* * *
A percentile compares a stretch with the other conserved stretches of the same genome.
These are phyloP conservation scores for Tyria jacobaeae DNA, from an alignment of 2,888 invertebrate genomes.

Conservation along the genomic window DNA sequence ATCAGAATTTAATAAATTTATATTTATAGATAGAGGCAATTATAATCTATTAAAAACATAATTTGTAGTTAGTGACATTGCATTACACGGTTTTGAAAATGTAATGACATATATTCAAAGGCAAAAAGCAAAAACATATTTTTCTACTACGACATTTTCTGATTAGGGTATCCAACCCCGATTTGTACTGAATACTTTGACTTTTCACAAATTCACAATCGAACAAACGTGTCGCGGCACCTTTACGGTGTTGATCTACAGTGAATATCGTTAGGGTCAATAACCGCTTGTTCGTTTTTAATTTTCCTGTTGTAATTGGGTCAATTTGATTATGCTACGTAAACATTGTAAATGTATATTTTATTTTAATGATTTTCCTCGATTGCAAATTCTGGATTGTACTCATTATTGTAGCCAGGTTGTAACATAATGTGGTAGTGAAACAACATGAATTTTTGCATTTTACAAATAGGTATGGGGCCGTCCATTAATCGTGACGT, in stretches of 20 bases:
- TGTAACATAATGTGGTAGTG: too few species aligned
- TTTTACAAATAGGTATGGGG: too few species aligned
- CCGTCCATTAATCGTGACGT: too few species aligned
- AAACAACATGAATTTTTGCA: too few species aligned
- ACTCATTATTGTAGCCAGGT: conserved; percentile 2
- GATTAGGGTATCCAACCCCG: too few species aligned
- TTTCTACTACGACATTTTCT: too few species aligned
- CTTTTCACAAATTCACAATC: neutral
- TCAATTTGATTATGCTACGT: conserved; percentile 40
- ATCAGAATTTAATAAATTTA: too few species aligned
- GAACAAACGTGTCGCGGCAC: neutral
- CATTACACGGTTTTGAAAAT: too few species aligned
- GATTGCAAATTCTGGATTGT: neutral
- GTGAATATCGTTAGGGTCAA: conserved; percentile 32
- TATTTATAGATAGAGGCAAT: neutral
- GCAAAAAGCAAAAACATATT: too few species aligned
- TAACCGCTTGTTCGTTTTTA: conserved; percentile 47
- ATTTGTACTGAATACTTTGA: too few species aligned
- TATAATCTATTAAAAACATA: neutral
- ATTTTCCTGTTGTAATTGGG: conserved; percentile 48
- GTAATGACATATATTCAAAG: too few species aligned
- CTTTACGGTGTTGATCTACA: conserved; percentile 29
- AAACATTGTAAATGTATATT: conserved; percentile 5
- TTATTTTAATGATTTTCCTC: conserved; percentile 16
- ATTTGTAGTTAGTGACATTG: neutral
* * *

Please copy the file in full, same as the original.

A percentile compares a stretch with the other conserved stretches of the same genome.
These are phyloP conservation scores for Tyria jacobaeae DNA, from an alignment of 2,888 invertebrate genomes.

Conservation along the genomic window DNA sequence ATCAGAATTTAATAAATTTATATTTATAGATAGAGGCAATTATAATCTATTAAAAACATAATTTGTAGTTAGTGACATTGCATTACACGGTTTTGAAAATGTAATGACATATATTCAAAGGCAAAAAGCAAAAACATATTTTTCTACTACGACATTTTCTGATTAGGGTATCCAACCCCGATTTGTACTGAATACTTTGACTTTTCACAAATTCACAATCGAACAAACGTGTCGCGGCACCTTTACGGTGTTGATCTACAGTGAATATCGTTAGGGTCAATAACCGCTTGTTCGTTTTTAATTTTCCTGTTGTAATTGGGTCAATTTGATTATGCTACGTAAACATTGTAAATGTATATTTTATTTTAATGATTTTCCTCGATTGCAAATTCTGGATTGTACTCATTATTGTAGCCAGGTTGTAACATAATGTGGTAGTGAAACAACATGAATTTTTGCATTTTACAAATAGGTATGGGGCCGTCCATTAATCGTGACGT, in stretches of 20 bases:
- TGTAACATAATGTGGTAGTG: too few species aligned
- TTTTACAAATAGGTATGGGG: too few species aligned
- CCGTCCATTAATCGTGACGT: too few species aligned
- AAACAACATGAATTTTTGCA: too few species aligned
- ACTCATTATTGTAGCCAGGT: conserved; percentile 2
- GATTAGGGTATCCAACCCCG: too few species aligned
- TTTCTACTACGACATTTTCT: too few species aligned
- CTTTTCACAAATTCACAATC: neutral
- TCAATTTGATTATGCTACGT: conserved; percentile 40
- ATCAGAATTTAATAAATTTA: too few species aligned
- GAACAAACGTGTCGCGGCAC: neutral
- CATTACACGGTTTTGAAAAT: too few species aligned
- GATTGCAAATTCTGGATTGT: neutral
- GTGAATATCGTTAGGGTCAA: conserved; percentile 32
- TATTTATAGATAGAGGCAAT: neutral
- GCAAAAAGCAAAAACATATT: too few species aligned
- TAACCGCTTGTTCGTTTTTA: conserved; percentile 47
- ATTTGTACTGAATACTTTGA: too few species aligned
- TATAATCTATTAAAAACATA: neutral
- ATTTTCCTGTTGTAATTGGG: conserved; percentile 48
- GTAATGACATATATTCAAAG: too few species aligned
- CTTTACGGTGTTGATCTACA: conserved; percentile 29
- AAACATTGTAAATGTATATT: conserved; percentile 5
- TTATTTTAATGATTTTCCTC: conserved; percentile 16
- ATTTGTAGTTAGTGACATTG: neutral